On opening night of "Hamilton," the crowd is buzzing. Celebrities and eager theatergoers alike mingle in the Hollywood Pantages Theatre, excitedly awaiting those first few notes of Lin-Manuel Miranda's musical masterpiece. And when they finally come, the crowd goes nuts.
The musical phenomenon "Hamilton"— directed by Thomas Kail, music directed by Julian Reeve with music and lyrics by Lin-Manuel Miranda, and based on the book by Ron Chernow—arrived in Los Angeles on Wednesday after two years on Broadway, nearly a year in Chicago, and a six-month stint in San Francisco. The show will run at the Pantages until Dec. 30, and then the touring cast will move on to San Diego in January.
The 11-time Tony Award-winning musical chronicles the life and death of one of America's founding fathers, treasury secretary Alexander Hamilton. But it's not a dry history lesson — Miranda uses the structure of rap and hip-hop to cleverly recount a piece of American history with quick and intelligent lyrics.
It all comes together in a show that audiences adore. When Alexander Hamilton (Michael Luwoye) introduces himself in the titular song, this opening night crowd responds with deafening applause. Controlled and intelligent, Luwoye plays a calculating Hamilton, always figuring out how to get ahead.
His lovely wife Eliza (Solea Pfeiffer) is both charming and heartbreaking as a young woman in love, and later, as an older woman plagued with grief. Her heart-wrenching rendition of "Burn" had the audience members on either side of me (and let's be honest, myself included) crying. Her sister, the feisty Angelica Schuyler (Emmy Raver-Lampman) wows with vocals that leave the audience far beyond "Satisfied."
Isaiah Johnson plays a wise, soulful George Washington. Jordan Donica brilliantly creates two distinct characters—the ambitious immigrant Marquis de Lafayette, and the foppish Thomas Jefferson, whose personality is as big as his hair. Mathenee Treco makes quite the transformation from the brusque and bellowing Hercules Mulligan to the drippy James Madison. Rubén J. Carbajal finds himself initiating two duels, first as John Laurens, then later as Philip Hamilton—and plays each man with a fire that comes along with having a strong sense of purpose. Amber Iman, who plays a sulky Peggy Schuyler, later returns as the sultry and seductive Maria Reynolds, and fills the theater with her rich, deep voice. And finally, King George (Rory O'Malley) —in his regal getup of furs and large golden crown— provides the perfect amount of comic relief, and had the audience howling.
The songs of the show seamlessly slip into one another, and the flow is only interrupted when the crowd's response to certain exceptional songs—which were met with raucous applause, reminiscent of a rock concert—forces the music to come to a halt. The actors are more than able to live up to the reputation of "Hamilton." We all came expecting them to "blow us all away," and they did not disappoint.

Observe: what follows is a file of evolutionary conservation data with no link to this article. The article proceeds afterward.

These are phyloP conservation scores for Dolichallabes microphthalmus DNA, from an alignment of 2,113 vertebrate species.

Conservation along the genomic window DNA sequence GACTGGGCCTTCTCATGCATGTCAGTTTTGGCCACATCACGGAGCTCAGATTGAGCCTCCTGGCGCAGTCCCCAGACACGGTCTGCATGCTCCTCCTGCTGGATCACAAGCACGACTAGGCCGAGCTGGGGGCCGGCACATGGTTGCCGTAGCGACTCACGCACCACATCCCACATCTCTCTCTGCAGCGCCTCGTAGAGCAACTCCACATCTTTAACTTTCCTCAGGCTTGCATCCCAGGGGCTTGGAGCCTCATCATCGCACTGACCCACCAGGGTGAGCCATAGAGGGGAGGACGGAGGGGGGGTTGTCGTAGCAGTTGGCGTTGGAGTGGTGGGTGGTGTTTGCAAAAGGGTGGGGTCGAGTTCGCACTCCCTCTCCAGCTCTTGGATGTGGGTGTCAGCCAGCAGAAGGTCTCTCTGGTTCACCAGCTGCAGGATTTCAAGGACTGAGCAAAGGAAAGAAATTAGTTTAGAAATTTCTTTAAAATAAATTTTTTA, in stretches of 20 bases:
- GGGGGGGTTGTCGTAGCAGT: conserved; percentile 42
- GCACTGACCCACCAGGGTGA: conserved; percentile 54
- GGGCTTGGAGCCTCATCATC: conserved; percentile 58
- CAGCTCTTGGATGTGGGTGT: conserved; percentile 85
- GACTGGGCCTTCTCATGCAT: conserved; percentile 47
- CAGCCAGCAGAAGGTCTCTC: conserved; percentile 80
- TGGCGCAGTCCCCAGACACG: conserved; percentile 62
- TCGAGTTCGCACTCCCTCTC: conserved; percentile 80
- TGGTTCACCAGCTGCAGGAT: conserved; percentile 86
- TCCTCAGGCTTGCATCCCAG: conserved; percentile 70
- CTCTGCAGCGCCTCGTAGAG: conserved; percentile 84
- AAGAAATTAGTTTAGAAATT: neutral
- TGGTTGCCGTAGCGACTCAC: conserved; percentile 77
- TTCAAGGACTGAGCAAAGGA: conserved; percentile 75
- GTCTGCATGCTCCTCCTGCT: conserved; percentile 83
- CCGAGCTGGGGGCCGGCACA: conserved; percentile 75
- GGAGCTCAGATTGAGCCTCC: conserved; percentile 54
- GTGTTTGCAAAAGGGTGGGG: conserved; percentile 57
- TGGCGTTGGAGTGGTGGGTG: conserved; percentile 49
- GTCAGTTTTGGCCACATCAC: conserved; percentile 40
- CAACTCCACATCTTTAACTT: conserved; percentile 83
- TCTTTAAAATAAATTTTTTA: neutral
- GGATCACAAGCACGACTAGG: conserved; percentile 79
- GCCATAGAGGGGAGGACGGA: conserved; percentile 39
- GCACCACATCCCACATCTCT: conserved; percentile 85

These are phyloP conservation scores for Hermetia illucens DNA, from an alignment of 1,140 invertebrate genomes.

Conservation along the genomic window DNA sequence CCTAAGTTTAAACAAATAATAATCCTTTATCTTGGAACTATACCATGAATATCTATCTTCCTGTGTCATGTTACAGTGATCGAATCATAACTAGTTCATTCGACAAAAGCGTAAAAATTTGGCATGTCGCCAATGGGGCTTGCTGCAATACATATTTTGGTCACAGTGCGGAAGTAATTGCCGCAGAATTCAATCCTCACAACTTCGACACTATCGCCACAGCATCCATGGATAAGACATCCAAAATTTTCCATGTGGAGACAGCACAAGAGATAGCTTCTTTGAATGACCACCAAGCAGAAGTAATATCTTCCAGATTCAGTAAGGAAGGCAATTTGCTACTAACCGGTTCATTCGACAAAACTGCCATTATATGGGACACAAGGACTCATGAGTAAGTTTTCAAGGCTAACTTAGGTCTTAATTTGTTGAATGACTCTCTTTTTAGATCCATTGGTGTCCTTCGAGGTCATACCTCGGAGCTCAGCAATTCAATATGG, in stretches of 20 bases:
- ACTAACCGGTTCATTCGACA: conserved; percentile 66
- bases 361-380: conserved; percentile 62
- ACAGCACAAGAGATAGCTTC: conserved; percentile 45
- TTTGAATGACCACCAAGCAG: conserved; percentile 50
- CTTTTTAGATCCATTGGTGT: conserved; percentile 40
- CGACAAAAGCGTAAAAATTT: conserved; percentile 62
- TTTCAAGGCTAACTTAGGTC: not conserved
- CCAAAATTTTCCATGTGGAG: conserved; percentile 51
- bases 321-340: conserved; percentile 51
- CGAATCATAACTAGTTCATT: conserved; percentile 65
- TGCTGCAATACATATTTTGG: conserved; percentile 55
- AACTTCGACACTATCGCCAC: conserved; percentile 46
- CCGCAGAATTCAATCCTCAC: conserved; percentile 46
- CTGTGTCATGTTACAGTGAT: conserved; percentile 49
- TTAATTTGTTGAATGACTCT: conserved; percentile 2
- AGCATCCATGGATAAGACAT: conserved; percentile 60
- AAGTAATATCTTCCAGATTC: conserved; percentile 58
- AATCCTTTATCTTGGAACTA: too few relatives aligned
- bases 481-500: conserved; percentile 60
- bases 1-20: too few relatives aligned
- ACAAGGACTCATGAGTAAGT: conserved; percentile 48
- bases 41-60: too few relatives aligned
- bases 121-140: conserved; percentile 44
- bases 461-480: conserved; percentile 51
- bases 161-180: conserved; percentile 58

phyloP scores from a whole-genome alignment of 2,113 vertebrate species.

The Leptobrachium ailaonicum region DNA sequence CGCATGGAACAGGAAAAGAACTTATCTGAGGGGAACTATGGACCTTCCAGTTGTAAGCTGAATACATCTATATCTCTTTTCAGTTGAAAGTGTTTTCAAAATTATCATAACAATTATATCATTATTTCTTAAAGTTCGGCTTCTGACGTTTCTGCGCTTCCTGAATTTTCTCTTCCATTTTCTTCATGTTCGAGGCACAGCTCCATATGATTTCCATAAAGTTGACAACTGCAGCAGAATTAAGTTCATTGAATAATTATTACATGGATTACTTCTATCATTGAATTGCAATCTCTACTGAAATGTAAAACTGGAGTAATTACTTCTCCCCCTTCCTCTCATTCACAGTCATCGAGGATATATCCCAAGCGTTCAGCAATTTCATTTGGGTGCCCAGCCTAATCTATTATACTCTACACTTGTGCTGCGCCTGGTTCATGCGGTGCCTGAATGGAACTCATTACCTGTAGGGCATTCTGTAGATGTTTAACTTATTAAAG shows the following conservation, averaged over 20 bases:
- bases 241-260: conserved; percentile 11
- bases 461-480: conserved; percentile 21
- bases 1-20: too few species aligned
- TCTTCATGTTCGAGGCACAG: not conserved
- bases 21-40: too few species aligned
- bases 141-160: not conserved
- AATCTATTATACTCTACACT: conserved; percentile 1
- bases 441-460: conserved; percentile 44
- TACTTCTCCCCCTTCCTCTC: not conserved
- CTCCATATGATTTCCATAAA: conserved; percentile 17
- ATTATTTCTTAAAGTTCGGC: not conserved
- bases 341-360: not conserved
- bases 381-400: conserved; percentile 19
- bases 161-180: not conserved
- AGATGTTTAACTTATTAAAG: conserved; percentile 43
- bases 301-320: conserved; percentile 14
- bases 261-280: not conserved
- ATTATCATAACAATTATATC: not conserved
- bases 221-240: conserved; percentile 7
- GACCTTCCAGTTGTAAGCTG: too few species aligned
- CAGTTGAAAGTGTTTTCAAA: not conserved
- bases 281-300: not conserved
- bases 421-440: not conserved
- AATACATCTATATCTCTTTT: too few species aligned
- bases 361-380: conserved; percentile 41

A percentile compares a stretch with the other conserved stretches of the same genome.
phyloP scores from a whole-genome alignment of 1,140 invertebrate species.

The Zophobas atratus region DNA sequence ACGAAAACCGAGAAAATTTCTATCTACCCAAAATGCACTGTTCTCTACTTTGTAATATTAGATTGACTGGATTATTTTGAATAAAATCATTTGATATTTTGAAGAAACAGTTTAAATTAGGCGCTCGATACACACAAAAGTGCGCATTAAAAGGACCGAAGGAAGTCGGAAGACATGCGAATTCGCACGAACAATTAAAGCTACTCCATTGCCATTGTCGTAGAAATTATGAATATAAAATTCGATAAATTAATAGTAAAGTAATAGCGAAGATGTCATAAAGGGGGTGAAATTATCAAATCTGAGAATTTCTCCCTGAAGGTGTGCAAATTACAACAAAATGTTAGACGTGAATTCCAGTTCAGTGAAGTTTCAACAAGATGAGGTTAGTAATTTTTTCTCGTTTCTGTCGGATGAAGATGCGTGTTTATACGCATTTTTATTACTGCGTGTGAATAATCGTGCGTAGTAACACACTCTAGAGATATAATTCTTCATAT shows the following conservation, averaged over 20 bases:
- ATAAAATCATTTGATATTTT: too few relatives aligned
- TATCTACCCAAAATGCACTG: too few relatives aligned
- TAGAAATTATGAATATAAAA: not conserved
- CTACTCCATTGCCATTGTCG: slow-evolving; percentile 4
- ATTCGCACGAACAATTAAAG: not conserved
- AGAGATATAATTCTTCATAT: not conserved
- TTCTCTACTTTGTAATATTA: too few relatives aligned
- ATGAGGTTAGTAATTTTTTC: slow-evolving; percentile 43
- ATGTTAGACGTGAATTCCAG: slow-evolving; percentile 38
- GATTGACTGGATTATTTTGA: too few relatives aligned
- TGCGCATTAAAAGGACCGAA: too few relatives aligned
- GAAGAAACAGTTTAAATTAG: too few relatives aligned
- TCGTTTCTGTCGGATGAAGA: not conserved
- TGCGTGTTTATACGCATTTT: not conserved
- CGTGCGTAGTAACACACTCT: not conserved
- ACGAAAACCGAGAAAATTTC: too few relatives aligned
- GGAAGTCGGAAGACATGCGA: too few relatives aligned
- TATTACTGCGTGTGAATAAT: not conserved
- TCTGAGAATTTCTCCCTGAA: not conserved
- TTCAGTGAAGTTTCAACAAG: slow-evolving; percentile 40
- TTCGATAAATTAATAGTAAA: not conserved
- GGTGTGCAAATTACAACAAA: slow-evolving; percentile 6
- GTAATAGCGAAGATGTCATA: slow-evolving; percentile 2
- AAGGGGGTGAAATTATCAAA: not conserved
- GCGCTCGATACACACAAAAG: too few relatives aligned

Truly a triumph in musical writing, the story of "Hamilton" can almost be conveyed entirely through song. For example, "Dear Theodosia"—Burr and Hamilton's ode to their respective newborns—is delivered simply from two chairs, and is as powerful as any flashy piece.
That simplicity is matched by showmanship in other moments, and Andy Blankenbuehler's sharp and precise choreography is brought to life by a remarkable ensemble, and when paired with David Korins' urban colonial set and Howell Binkley's lighting design, the overall effect is beautiful, moving visuals that enhance the storytelling and elevate it to a whole new level. The most notable example of comes during the song "Hurricane," when soft blue light engulfs the stage and the ensemble members slowly move themselves, each other, and set pieces as if they were submerged underwater.
Perhaps what makes "Hamilton" so universally loved—other than the catchy tunes—is that it provides us, all of us, with a role model we can look up to, despite his flaws and status as an underdog. Hamilton at the start of the show is "only 19, but [his] mind is older" —the same age as most sophomores here at USC. This mere teenager went on to shape America with nothing but his ambition, passion, and intelligence to back him up. If someone with so much going against him could overcome his hardships and make a difference, what's stopping us from doing the same?
Although it provides an informative history lesson for many of us, this show is far more than just an illuminating blast from the past. In the uneasy times we live in, "Hamilton" provides a much-needed celebration of diversity, and of America as a place "where even orphan immigrants can make a difference." Wise words to remember.
Run, don't walk to get your tickets for this monumental show. Can't afford a ticket? Producer Jeffery Seller has announced a digital #HAM4HAM Lottery for Los Angeles. There will be 40 tickets sold for $10 at every performance. The lottery can be entered here.
"Hamilton" will be playing until December 30th at the Hollywood Pantages Theatre. Tickets are available on the theater website.